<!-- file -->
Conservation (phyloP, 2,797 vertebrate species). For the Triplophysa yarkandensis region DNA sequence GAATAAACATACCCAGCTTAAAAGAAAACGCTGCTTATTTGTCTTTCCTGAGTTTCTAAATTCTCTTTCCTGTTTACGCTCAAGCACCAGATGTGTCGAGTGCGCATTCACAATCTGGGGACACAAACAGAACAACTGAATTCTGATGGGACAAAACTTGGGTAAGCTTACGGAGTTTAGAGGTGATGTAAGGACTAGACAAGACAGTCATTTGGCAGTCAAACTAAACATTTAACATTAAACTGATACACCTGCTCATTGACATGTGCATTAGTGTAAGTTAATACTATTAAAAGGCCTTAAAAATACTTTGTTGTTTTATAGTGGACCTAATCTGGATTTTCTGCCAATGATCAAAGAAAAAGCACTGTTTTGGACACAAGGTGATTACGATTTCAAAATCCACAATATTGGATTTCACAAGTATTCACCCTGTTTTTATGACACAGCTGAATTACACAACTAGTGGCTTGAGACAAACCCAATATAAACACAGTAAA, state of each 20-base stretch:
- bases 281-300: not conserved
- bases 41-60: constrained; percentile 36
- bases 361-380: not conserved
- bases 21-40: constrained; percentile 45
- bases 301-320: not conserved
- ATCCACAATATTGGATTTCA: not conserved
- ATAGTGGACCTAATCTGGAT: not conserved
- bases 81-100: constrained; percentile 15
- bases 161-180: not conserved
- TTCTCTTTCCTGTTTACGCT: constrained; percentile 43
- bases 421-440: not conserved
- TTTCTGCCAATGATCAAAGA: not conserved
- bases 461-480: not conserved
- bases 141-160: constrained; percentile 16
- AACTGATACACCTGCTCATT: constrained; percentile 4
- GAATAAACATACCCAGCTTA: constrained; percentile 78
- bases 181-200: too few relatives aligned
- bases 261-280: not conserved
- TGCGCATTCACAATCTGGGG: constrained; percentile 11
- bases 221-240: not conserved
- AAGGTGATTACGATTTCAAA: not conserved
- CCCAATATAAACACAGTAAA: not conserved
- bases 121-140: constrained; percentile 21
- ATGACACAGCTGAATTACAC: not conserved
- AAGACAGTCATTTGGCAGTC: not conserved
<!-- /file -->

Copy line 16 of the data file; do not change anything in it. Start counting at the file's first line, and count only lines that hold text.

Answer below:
- AACTGATACACCTGCTCATT: constrained; percentile 4